Morris Rash was convicted of substantial battery and being a felon in possession of a firearm after a jury trial. When it came time for postconviction proceedings and/or an appeal, it turned out that some photographs used as exhibits at the trial were not in the court record.
Rash moved for a new trial on the basis that the record for appeal was deficient. The opinion lays out the law around this issue nicely:
“As a matter of Wisconsin constitutional law, the right to an appeal is absolute.” State v. Perry, 136 Wis. 2d 92, 98, 401 N.W.2d 748 (1987); see also WIS. CONST. art. I, § 21(1). Furthermore, the appeal must be “meaningful,” that is, the record provided to the appellate court must “portray in a way that is meaningful to the particular appeal exactly what happened in the course of trial.” Perry, 136 Wis. 2d at 99. If there cannot be a meaningful appeal due to a deficiency in the record, the usual remedy is to grant a new trial. Id.
However, not all deficiencies in the record require a new trial. Id. at 100. Accordingly, the defendant must first demonstrate a ‘“colorable need,”’ that is, “an error which, were there evidence of it revealed in the [record], might lend color to a claim of prejudicial error.” Id. at 101 (citation and one set of quotation marks omitted). If such a need is demonstrated by the defendant, the trial court must then determine whether the missing portion of the record can be reconstructed. State v. Raflik, 2001 WI 129, ¶35, 248 Wis. 2d 593, 636 N.W.2d 690. If the trial court determines that reconstruction should be attempted, the appellant should provide an affidavit that includes statements relating to the missing evidence as presented at trial. State v. DeLeon, 127 Wis. 2d 74, 81, 377 N.W.2d 635 (Ct. App. 1985). The respondent may then approve the appellant’s submission, propose amendments, or file an objection. Id.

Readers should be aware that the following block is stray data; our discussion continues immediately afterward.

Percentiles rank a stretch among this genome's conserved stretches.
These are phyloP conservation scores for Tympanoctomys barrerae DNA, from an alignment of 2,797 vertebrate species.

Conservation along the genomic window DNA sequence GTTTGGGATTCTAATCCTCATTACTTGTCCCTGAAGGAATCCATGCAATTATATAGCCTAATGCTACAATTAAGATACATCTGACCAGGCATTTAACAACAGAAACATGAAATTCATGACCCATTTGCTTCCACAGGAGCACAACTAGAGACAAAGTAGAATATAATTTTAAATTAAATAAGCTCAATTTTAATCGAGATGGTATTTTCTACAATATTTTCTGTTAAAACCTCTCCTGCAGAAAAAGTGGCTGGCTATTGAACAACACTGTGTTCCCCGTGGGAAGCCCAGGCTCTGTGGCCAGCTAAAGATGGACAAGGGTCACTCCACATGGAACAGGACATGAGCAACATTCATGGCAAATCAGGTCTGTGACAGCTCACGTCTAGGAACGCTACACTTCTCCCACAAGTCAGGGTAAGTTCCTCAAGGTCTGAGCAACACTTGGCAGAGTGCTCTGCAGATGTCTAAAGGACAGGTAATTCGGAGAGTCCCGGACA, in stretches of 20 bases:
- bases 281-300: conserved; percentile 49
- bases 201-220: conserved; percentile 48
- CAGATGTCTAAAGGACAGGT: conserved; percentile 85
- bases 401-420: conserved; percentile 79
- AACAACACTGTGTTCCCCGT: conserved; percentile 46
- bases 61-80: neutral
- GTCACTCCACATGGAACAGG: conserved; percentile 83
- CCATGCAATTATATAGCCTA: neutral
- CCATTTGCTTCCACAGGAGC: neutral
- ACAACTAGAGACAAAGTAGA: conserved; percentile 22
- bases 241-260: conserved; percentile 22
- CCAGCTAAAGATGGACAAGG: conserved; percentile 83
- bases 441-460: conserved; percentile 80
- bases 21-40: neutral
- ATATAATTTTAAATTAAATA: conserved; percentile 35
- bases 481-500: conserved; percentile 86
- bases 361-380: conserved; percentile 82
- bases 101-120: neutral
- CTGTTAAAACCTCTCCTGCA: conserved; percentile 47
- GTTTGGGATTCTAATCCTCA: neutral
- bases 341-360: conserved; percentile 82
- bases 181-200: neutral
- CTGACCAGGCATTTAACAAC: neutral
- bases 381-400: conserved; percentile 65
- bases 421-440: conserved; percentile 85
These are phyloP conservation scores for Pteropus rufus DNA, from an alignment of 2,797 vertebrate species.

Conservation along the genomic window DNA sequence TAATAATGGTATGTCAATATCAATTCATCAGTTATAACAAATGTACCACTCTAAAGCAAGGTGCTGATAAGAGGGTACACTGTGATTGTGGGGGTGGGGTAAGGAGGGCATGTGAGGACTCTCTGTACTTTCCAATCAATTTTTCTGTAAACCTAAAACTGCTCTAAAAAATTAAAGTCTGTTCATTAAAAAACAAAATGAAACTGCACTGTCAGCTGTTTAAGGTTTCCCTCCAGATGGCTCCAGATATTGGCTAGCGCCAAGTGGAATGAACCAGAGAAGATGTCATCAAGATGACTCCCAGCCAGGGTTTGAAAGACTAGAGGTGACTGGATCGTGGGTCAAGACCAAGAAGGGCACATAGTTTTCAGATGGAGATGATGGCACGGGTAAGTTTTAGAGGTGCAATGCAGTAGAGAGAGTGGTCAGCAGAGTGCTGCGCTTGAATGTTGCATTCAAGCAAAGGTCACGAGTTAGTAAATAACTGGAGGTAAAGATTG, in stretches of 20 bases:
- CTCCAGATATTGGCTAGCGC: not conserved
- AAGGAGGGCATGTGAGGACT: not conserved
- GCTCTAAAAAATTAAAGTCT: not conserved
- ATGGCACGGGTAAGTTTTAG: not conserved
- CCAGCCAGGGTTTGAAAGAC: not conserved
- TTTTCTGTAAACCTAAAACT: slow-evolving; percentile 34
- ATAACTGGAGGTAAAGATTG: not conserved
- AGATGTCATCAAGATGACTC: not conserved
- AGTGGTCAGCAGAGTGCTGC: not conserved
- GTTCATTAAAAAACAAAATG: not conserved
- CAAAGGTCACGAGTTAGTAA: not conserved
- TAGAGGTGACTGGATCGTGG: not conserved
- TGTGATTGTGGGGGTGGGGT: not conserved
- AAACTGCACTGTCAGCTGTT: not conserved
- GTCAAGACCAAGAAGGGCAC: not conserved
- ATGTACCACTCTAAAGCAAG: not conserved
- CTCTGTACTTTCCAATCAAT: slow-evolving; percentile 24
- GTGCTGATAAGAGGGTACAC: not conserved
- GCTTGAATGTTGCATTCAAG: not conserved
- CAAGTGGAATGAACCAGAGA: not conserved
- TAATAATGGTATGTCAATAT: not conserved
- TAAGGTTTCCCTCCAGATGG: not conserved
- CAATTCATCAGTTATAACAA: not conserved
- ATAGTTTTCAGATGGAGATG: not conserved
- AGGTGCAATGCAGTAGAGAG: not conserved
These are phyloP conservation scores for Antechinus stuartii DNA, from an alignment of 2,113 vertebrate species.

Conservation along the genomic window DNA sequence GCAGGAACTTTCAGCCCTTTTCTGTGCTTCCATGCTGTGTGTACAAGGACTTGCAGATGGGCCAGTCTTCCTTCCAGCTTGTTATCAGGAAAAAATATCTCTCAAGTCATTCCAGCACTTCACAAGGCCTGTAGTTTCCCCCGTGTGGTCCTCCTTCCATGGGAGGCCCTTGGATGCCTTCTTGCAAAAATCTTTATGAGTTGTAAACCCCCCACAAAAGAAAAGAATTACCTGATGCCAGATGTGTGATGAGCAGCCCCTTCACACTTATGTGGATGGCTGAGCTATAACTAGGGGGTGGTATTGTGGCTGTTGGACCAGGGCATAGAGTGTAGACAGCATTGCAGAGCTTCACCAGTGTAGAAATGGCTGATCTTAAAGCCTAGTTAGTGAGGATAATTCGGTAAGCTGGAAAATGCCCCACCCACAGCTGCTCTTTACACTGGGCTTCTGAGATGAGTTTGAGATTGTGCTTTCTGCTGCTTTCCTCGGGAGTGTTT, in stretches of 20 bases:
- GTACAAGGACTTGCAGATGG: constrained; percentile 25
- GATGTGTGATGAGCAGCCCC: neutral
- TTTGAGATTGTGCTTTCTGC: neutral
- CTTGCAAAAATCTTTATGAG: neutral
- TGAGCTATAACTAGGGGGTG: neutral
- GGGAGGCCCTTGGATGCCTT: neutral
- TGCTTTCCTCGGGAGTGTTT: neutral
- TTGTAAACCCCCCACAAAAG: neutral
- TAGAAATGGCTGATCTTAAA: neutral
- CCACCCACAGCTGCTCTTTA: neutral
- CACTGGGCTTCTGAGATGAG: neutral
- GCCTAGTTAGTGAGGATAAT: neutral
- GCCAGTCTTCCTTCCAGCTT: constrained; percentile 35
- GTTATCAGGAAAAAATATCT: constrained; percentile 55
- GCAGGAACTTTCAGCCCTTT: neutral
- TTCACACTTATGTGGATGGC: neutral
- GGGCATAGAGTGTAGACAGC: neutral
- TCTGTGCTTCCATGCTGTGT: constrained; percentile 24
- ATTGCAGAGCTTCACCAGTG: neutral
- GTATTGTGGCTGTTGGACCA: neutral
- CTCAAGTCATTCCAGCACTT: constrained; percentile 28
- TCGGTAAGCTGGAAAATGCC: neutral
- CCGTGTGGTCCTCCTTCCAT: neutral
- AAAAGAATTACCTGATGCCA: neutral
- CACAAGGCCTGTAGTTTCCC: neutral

Any remaining disputes between the parties regarding the substitutions to the record are to be determined by the trial court. Raflik, 248 Wis. 2d 593, ¶36. The court may “rely on its own recollection and notes or materials from the parties as an aid to reconstruction” as well as “conduct hearings or consult with counsel” in making its determination. Id. It may not, however, “speculate about what the testimony probably was or might have been.” DeLeon, 127 Wis. 2d at 81. Rather, the court’s “duty is to establish what the testimony was.” Id.
Both parties agree that Rash demonstrated a colorable need for the photographs as he intends to argue that they were unfairly prejudicial and his trial lawyer was ineffective for introducing them. However, the court of appeals holds that the circuit court did a sufficient job of reconstructing the record with photographs provided by the district attorney’s office. Between the prosecutor’s affidavit of her recollections, the judge’s own recollection, and descriptions of the photographs at trial, the court rejects Rash’s argument that the circuit court engaged in “speculation” when it determined these were the same photos. (¶18).